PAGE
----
The Ameracauna hen has gone walk-about again. Third time this month. I’ve clipped her wings twice since she molted. There are no holes in the slump block wall; I’ve walked it twice this week. And the gate is as enveloped in chicken wire as it can be and still admit sunlight. If her pretty blue eggs didn’t bring in so many customers she’d be soup by now. Don’t know why the coyotes haven’t eaten her yet. Too obnoxious even for coyote dinner, I guess. Maybe it’s time to let her breed. With some other breed. Wonder what color those eggs would be? I’m going for purple. Probably end up with puce.
On the other hand, there’s a victory of sorts in the orchard. There were enough chill hours this winter to coax blooms out of the apple tree. Here are a handful of pendulous ballroom dancers lifting their skirts to the morning sun. Haven’t seen apple blossoms in what? six years now? Remarkable how quickly you forget just how sumptuous those velvety petals are, how intoxicating and permeating the scent. And the hope of red apple in autumn. I don’t know if we’ll get that far, but there is a chance today that did not exist last year. I have to resist this urge to cut a couple branches for the vase. Of course, I’d have to find the vase. So then…
The winds have stopped. Don’t know how to approach that. No dirt plastered to the windows. No air elemental feng shui in the rubbish bins. Every. Single. Night. No sandy grit in my nostrils when I dare the garden in the evening and in my teeth when I dare eat from it. But also, no air, no weather, no rain. Because the tally sheet must remain balanced, of course. The skies are gorgeous sublime blue, as rich as a sudden bubble of turquoise in sandstone. But no cloud. Blue can be oppressive. What was that song? “Nothing but blue skies?” And they were happy about that. But they liked swimming pools also. Idiotki.
Suppose monsoon is still far off. It’s just that it’s been warm so long I forget how short the days are still. Not just me. The squirrels are blinking up at bare branches against the blue skies as if trying to count back to when the acorns happened last, little rodent faces scrunched up with “where’s all the food gone?”. Feels like it should be September already even to squirrels, I guess.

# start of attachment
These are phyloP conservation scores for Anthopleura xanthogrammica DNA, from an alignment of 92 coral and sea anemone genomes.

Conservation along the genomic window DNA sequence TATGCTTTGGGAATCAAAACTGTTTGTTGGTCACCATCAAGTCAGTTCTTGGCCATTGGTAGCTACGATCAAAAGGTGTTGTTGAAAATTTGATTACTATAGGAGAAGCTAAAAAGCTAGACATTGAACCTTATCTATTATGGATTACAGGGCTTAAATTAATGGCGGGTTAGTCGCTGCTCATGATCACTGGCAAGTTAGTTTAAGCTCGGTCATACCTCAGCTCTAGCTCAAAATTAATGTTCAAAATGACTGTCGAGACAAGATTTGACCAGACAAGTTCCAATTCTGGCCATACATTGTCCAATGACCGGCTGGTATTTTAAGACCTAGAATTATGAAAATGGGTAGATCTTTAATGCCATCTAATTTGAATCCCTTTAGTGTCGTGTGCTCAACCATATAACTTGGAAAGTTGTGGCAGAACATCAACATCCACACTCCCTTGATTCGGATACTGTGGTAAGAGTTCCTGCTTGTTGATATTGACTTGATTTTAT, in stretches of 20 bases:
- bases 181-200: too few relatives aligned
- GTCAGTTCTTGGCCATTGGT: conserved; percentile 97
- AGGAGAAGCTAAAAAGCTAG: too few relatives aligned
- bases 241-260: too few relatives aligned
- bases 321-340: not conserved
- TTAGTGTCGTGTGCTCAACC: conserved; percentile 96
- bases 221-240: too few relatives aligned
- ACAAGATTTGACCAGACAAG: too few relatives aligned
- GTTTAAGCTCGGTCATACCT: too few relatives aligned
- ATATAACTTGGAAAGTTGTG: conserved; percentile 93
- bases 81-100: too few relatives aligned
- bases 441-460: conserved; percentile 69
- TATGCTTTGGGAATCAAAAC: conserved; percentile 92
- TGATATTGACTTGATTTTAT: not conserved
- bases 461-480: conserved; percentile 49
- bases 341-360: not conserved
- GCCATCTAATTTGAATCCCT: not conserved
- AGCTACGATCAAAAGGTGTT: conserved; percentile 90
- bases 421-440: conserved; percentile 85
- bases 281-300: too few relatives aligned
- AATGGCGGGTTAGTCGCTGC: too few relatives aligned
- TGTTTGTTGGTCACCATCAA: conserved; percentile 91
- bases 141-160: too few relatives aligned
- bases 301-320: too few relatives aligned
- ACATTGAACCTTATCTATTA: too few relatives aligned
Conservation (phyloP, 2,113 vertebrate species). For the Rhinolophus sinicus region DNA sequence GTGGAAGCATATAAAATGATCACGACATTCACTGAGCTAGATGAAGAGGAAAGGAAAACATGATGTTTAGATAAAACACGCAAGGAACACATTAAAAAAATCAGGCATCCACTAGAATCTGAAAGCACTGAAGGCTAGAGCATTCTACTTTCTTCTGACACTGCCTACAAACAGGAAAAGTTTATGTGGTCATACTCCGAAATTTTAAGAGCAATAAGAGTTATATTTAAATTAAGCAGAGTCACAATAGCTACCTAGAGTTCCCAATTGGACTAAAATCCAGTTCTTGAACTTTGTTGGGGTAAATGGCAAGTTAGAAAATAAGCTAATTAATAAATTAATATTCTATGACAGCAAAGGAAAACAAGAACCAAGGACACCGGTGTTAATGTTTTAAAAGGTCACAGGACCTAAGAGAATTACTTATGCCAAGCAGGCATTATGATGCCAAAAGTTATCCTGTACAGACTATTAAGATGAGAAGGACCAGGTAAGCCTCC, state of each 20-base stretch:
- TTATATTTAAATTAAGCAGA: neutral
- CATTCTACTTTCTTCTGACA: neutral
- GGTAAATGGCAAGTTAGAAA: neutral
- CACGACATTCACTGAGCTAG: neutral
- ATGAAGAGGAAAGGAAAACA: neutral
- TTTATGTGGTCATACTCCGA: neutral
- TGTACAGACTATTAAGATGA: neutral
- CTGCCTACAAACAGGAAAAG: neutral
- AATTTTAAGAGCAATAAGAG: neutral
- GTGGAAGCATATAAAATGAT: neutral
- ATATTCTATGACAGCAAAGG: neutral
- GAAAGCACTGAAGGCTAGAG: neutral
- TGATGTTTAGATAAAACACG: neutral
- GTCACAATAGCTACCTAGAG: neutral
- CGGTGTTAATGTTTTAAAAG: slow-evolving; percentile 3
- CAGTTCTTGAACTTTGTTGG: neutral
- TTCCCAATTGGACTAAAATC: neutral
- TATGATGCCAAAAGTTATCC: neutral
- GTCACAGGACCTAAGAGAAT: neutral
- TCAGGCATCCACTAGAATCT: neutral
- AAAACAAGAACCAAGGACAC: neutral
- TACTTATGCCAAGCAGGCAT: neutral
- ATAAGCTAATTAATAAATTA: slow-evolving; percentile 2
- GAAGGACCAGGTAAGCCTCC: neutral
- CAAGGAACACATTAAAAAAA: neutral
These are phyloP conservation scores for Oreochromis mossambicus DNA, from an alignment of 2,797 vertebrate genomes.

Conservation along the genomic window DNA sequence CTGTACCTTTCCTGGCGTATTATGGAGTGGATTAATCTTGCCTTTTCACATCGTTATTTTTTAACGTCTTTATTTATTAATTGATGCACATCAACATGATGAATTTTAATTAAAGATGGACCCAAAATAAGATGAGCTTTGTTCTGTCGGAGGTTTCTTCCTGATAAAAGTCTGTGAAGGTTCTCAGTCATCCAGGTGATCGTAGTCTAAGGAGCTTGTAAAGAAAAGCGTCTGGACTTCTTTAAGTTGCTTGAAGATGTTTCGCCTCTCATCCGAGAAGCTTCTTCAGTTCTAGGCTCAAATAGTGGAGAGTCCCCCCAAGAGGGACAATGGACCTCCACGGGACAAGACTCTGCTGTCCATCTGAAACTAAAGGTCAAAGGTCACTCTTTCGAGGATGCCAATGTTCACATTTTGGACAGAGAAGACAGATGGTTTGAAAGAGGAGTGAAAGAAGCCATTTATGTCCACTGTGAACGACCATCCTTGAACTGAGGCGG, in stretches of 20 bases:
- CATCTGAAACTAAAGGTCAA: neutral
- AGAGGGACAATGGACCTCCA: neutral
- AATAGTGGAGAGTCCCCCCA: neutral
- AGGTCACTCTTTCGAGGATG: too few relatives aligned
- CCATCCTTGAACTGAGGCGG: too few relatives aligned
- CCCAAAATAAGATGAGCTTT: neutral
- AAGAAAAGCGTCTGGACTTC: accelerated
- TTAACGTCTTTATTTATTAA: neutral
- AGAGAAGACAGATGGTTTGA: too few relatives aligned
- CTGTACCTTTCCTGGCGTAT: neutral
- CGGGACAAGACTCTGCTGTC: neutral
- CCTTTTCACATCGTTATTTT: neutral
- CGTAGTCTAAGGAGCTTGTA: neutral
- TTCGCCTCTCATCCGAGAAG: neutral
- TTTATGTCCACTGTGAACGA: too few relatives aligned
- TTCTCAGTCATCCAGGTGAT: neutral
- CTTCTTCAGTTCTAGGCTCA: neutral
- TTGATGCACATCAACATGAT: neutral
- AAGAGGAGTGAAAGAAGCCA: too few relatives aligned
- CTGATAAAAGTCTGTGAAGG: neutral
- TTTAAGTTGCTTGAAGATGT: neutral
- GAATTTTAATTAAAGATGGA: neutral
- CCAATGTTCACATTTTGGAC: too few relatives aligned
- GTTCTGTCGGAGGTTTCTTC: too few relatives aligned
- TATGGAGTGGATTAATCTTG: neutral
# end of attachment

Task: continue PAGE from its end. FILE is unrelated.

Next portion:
I have to plant out the nightshades here soon. They’re taking over the conservatory. Been pinching blossoms on the tomatoes for a couple weeks. But again, it’s early. Barely into April. And there’s no rain in those dizzyingly boundless turquoise skies.
I’ve still got plenty of straw mulch, and the benefit of no wind demons is that the straw will actually stay put. But still, it’s troubling. Most of three months before the monsoon starts. I sometimes think that tomatoes are not worth the trouble. May even be immoral, given their thirst. But then… marinara in winter! If that’s a problem, then I guess I’m just going to remain an impenitent sinner. Fairly certain the tomatoes would approve, cheeky things.
Ah, never mind. Look at this mint! In the desert! There’s some deva running around here when I’m not looking, dropping scented dew on the rampant portulacas, transforming them into green glacial water in leaf. I’ll be having to find the dried serrano and make up a gallon of mint chutney. Be good with a certain roast chicken.
Things to provoke amazement: a strawberry blossom in April. I suppose it felt challenged by the apple tree. Bud brinksmanship. But we’ll have a whole blizzard of swirling blooms for May Day. This is our memory of snow. Apple, cherry, strawberry, raspberry, apothecary rose. And, not to be outdone, the peach and almond with indecent pink blushes. All this to savor.
Things to be grateful for: whoever planted these trees!
If time travel, I would stand in this space until I saw her come with shovel and bucket of saplings. I say her, because… well, it must have required an enormous leap of faith to put those fragile sticks into the exposed earth while the world was collapsing. I just don’t know if men have that in them. Maybe I’m wrong. But then why were things collapsing?
Nevertheless if time travel, I would wait for her right here. I would tell her that her peaches give me peace and her almond tree is a seven year wonder. I would tell her that pistachios are sustaining sweetness in the hungry days and there is nothing more beautiful than a ruby-laden cherry tree in the midsummer sunshine. I would tell her that the world elsewhere has almost forgotten the essential redness of strawberry stains, the royal purple of damson in jelly jars, the honeyed orange of rose-hip syrup on scones. I would tell her that I’m an old woman because she planted all this rainbowed hope. I would tell her she did good. There is no higher praise.
The churros are lamenting the sun. By the day length, it is not shearing season yet. And yet it clearly is. Have to get the honorary nephew up here with his tools and upper body strength. Though we’re all aging. Even the churros. Wonder how much longer he’ll be up to that task. Wonder if he’s managed to find a promising apprentice. Have to carry on. Have to plant our own saplings for the future to come along and wish for time travel in order to deliver thanks to the past.
Luni’s lamb is skeptically nosing the chamisa. Suppose I’d be wary of that wet dog stink as well. All the more so a sheep. But he’ll learn when he’s hungry enough.
Now, wish that hen could learn inevitable lessons.
©Elizabeth Anker 2021